- Exercise: Exercise may decrease stress and PMS symptoms and help you feel better. Get at least 2 hours and 30 minutes or more of physical activity each week, such as walking. Get 1 hour and 15 minutes of physical activity each week if the activity requires a higher level of effort, such as running. Do muscle strengthening activities at least 2 days a week. Spread physical activity throughout the week. Talk to your caregiver about the best exercise plan for you.
- Get enough sleep: Most people need 6 to 8 hours. Ask your caregiver how many hours of sleep you should have. To help you sleep better, avoid drinks that contain alcohol or caffeine in the late afternoon or evening. Avoid nicotine (tobacco products). Do not exercise within 3 hours of going to bed.
- Do not drink alcohol: Do not have drinks that contain alcohol for 1 week before your period.
- Eat a variety of healthy foods: Healthy foods may help you feel better and have more energy. Include fruits, vegetables, whole grains, low-fat dairy products, and lean protein foods (meat, beans, and fish).
- Limit sodium: Too much sodium (salt) can cause you to retain water and increase swelling. Read labels on food and drink packages to find out how much sodium is in the food or drink. Do not eat or drink more than 2,300 milligrams (mg) of sodium each day.
- Limit caffeine: Too much caffeine can make you feel nervous or moody. Foods and drinks such as chocolate, coffee, some teas, and soda have caffeine.
- Eat less sugar: Read package labels to find out how much carbohydrates (sugars) are in the foods you eat. Sugar may be called sucrose, fructose, corn syrup, or high fructose corn syrup.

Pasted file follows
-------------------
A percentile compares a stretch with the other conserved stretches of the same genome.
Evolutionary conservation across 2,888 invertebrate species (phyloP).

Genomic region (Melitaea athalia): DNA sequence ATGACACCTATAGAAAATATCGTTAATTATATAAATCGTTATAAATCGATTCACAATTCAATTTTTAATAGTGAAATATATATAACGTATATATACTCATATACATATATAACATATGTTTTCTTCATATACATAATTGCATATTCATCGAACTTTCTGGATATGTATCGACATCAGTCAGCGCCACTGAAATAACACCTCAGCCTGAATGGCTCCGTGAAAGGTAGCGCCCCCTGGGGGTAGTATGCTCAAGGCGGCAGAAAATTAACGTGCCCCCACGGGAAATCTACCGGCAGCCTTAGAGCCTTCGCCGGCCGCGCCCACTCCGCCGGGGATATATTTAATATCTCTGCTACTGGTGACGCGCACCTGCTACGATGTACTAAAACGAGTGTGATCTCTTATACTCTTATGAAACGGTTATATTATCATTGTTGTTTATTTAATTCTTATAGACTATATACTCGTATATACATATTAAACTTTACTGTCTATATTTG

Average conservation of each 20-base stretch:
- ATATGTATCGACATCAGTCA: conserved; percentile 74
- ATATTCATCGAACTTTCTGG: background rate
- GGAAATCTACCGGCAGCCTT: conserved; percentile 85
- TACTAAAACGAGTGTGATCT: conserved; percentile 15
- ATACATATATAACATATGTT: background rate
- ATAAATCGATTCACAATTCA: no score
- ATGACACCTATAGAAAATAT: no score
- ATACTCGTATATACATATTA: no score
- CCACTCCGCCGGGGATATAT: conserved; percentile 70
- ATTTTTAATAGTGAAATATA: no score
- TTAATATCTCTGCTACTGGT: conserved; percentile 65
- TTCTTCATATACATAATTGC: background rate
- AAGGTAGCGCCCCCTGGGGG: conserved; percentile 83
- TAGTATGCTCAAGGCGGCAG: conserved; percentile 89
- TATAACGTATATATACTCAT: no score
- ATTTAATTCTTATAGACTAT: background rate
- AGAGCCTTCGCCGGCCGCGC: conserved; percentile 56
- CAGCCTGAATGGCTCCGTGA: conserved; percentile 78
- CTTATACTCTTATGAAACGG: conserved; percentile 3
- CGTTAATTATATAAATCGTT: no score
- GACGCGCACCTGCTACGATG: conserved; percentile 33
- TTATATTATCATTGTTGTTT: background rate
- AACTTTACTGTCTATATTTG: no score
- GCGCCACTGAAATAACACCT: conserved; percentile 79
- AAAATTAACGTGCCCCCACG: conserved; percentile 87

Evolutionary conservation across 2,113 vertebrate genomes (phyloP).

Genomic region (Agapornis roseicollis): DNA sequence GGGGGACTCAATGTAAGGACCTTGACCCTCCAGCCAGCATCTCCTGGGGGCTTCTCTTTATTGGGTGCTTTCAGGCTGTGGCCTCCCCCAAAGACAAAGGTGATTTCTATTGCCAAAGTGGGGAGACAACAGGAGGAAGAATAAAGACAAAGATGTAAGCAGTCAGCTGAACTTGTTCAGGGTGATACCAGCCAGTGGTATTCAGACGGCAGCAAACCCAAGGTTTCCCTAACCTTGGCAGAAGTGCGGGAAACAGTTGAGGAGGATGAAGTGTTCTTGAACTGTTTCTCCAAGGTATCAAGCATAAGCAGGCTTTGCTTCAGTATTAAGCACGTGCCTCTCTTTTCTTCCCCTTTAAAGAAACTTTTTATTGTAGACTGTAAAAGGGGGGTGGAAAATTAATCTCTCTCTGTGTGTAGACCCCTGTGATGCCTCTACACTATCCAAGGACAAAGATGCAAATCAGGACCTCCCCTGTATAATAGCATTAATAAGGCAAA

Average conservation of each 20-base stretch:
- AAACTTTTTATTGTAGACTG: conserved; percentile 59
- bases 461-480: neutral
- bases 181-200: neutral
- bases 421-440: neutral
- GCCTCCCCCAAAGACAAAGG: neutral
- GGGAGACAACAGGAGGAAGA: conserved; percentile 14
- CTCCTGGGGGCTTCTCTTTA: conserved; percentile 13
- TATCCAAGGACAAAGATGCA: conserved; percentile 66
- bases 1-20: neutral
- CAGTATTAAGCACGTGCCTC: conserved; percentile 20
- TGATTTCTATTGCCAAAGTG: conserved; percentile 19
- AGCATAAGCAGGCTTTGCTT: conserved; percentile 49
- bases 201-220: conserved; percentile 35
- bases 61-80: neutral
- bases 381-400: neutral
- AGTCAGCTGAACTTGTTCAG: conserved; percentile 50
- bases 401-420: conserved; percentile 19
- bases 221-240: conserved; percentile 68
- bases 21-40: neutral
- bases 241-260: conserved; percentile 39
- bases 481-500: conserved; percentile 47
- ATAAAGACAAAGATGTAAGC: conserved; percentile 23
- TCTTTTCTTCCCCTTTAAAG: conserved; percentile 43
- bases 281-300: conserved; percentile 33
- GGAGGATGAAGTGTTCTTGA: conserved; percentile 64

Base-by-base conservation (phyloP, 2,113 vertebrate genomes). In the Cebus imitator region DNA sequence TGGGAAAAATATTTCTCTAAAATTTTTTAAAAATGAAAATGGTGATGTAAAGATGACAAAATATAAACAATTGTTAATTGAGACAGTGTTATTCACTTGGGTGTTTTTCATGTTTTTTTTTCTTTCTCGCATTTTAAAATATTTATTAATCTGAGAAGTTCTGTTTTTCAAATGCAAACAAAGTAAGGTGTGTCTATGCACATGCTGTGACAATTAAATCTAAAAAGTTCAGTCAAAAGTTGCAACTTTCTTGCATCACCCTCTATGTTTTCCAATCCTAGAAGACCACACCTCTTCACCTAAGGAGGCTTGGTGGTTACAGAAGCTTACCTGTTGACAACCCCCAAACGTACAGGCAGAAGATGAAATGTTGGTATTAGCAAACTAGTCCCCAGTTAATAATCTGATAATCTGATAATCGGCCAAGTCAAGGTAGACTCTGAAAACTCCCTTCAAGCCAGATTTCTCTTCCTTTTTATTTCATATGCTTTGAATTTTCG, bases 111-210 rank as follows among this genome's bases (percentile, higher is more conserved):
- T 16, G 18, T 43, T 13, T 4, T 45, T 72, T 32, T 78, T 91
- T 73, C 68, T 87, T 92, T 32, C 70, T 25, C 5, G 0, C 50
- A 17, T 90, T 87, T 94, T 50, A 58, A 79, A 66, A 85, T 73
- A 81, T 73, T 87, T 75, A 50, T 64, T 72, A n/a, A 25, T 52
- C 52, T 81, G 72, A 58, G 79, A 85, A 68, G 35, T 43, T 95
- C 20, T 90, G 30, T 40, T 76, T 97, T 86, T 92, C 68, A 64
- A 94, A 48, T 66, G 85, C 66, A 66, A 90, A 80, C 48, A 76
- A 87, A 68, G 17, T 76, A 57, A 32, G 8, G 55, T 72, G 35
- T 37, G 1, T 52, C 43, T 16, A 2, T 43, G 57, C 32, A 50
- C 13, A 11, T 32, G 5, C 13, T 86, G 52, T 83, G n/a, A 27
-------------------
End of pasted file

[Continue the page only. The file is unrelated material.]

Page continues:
Where can I find more information?
- The National Women's Health Information Center
8270 Willow Oaks Corporate Drive
Fairfax , VA 22031
Phone: 1- 800 - 994-9662
Web Address: http://www.womenshealth.gov
- The American College of Obstetricians and Gynecologists
P.O. Box 70620
Washington , DC 20024-9998
Phone: 1- 202 - 638-5577
Phone: 1- 800 - 673-8444
Web Address: http://www.acog.org
When should I contact my caregiver?
Contact your caregiver if:
- You feel pain in your abdomen and are shaking or have chills and a fever.
- You have symptoms that last longer than 2 weeks each month.
- You feel depressed most or all of the time.
- Your PMS symptoms cause problems in your life or relationships.
- You have questions or concerns about your condition or care.
When should I seek immediate care?
Seek care immediately or call 911 if:
- You feel that you may hurt yourself or someone else.
Care AgreementYou have the right to help plan your care. Learn about your health condition and how it may be treated. Discuss treatment options with your caregivers to decide what care you want to receive. You always have the right to refuse treatment. The above information is an educational aid only. It is not intended as medical advice for individual conditions or treatments. Talk to your doctor, nurse or pharmacist before following any medical regimen to see if it is safe and effective for you.